Helen Kales, MD PPA, is Professor of Psychiatry and Director of the Program for Positive Aging at the University of Michigan. She is also Associate Director for Mental Health and Aging Research, the University of Michigan Geriatrics Center, Research Scientist, VA Center for Clinical Management Research, and Research Scientist, Geriatric Research Education and Clinical Center VA Ann Arbor Healthcare System.Dr. Kales is recognized as an expert in outcomes related to depression in later life as well as those associated with neuropsychiatric symptoms of dementia, and in pharmacoepidemiology research related to the use of antipsychotics in the elderly. Her research program is directly informed by her clinical work and experiences with patients, families, providers and systems to diminish the barriers to effective and quality care for older patients with mental health issues.
Dr. Frey is internationally recognized for his use of brain imaging techniques to understand and diagnose cognitive and movement disorders. He oversees multiple studies that use PET imaging to improve our ability to diagnose different forms of dementia.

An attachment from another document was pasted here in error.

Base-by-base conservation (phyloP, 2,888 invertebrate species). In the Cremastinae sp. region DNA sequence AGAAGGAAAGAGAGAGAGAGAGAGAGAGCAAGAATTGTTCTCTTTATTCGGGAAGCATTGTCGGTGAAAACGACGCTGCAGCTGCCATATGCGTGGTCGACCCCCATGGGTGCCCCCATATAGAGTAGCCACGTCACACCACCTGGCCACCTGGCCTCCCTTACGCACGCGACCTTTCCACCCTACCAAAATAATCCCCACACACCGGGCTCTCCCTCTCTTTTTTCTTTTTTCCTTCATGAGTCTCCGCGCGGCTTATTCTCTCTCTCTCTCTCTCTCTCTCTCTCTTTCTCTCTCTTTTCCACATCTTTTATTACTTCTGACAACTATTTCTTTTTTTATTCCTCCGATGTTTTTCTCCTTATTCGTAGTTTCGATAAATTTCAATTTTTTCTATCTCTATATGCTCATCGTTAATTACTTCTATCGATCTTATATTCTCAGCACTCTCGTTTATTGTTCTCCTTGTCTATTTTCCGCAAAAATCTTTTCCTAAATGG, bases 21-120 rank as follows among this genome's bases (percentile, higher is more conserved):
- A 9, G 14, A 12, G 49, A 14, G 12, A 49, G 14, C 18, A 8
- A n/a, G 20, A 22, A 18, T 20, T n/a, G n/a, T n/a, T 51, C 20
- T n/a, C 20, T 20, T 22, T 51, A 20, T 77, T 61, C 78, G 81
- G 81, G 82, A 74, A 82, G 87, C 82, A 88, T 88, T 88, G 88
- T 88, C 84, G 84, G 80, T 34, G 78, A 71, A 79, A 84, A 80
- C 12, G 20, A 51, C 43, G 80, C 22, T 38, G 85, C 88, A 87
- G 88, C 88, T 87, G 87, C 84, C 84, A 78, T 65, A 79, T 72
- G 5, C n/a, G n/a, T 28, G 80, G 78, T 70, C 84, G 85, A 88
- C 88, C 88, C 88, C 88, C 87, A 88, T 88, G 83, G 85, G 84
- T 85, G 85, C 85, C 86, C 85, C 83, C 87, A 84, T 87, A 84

University of Michigan
James S. Jackson is the Daniel Katz Distinguished University Professor of Psychology, professor of health behavior and health education in the School of Public Health, and director and research professor of the Institute for Social Research. He is the past chair of the social psychology training program and director of the Research Center for Group Dynamics, the Program for Research on Black Americans, and the Center for Afroamerican and African Studies, all at the University of Michigan.